Journal Information
Vol. 29. Issue. 3.June 2009
Pages 0-284
Vol. 29. Issue. 3.June 2009
Pages 0-284
DOI: 10.3265/Nefrologia.2009.29.3.4708.en.full
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Growing incidence of diabetic nephropathy in the region of Badajoz during the period 1991-2006
Nicolás Roberto Roblesa, Enrique Fernández-Carboneroa, Emilio Sánchez Casadoa, Juan José Cubertoa
a Servicio de Nefrolog??a, Hospital Infanta Cristina, Badajoz, Badajoz, Espa??a,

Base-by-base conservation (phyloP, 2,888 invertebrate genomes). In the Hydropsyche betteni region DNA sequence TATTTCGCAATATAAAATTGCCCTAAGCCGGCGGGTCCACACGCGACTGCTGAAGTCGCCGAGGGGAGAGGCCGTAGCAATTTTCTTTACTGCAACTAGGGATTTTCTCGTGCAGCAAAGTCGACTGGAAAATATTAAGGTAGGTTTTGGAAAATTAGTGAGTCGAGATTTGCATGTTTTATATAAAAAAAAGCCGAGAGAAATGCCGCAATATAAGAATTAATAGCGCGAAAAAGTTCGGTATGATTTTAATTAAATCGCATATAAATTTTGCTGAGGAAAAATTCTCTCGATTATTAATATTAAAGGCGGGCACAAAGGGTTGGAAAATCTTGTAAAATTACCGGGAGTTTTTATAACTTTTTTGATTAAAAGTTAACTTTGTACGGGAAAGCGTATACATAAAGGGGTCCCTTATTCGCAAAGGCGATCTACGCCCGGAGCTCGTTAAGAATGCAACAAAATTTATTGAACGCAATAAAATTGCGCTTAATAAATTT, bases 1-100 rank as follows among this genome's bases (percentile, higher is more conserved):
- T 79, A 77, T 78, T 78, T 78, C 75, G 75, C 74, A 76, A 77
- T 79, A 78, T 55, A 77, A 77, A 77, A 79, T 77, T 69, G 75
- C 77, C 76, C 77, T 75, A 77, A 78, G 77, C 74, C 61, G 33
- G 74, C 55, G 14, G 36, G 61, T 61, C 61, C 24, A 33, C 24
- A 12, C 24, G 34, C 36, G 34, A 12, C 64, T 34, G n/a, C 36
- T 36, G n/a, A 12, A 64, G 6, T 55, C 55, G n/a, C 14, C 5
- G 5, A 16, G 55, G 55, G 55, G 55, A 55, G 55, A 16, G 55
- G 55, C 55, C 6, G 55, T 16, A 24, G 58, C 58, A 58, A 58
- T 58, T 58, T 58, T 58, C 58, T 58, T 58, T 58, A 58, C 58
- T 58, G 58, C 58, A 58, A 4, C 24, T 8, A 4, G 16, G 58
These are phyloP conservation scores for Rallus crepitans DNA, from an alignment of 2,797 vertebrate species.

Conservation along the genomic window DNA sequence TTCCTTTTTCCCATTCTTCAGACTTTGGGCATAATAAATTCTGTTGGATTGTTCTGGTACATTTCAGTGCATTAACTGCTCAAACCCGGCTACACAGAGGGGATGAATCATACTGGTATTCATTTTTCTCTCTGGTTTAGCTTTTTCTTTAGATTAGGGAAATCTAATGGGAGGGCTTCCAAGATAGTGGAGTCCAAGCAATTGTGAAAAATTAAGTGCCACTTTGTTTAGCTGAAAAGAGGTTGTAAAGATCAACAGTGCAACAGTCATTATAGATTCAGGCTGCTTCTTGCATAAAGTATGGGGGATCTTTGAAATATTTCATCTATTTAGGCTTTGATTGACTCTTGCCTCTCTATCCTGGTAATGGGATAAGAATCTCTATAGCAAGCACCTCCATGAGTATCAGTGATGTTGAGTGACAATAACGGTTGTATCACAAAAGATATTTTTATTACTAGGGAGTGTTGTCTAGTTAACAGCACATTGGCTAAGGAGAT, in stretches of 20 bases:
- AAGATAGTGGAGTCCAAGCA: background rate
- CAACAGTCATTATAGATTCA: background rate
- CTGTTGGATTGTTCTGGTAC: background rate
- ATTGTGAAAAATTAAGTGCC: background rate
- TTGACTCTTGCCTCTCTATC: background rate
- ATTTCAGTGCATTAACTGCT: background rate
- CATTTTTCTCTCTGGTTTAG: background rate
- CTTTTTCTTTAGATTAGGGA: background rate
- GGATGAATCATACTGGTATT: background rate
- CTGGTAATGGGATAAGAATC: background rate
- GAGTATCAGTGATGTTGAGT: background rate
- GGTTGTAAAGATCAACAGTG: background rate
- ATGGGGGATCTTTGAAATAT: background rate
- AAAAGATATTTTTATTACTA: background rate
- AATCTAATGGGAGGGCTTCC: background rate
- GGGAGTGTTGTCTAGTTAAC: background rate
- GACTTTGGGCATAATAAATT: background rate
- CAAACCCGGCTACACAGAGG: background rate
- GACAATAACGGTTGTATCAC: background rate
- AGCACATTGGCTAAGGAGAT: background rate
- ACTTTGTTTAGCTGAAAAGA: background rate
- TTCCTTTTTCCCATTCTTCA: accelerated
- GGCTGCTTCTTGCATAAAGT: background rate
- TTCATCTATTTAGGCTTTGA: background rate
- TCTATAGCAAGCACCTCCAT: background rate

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Objetivo: la nefropatía diabética es la causa más común de entrada en tratamiento renal sustitutivo en España, con una incidencia que parece estable desde 1997. Los datos sobre incidencia de nefropatía diabética en consulta son escasos al no existir registros similares a los usados en el tratamiento renal sustitutivo. Diseño y métodos: se ha revisado retrospectivamente la base de datos de la consulta de Nefrología de nuestro hospital entre enero de 1991 y diciembre de 2006. El diagnóstico se hizo en la mayor parte de los casos por criterios clínicos (proteinuria asociada a retinopatía diabética). En 21 casos se realizó biopsia renal por incumplimiento de estos criterios. Resultados: durante ese tiempo, 478 (49,7 pmp) pacientes fueron diagnosticados de nefropatía diabética (edad media 61,2 años, 50,4% mujeres). Se aprecia una tendencia progresiva de crecimiento desde 33,3 pmp en 1991 hasta 76,2 pmp en 2006. No se han producido variaciones significativas en la edad media de los incidentes. Ciento seis pacientes (22,1%) han iniciado tratamiento renal sustitutivo. En el resto de los casos, el diagnóstico más frecuente fue nefroangiosclerosis (129) y glomerulonefritis (n = 103). La supervivencia estimada antes de llegar a tratamiento renal sustitutivo fue del 87,5% al año y del 48% a los cinco años de seguimiento. Conclusiones: la incidencia de nefropatía diabética parece tender a crecer significativamente en los últimos años, sobre todo en el grupo de edad mayor de 70 años. A pesar del perfeccionamiento de los tratamientos, el pronóstico sigue siendo desfavorable. La mayor permisividad en la edad para la derivación puede haber influido en estos resultados.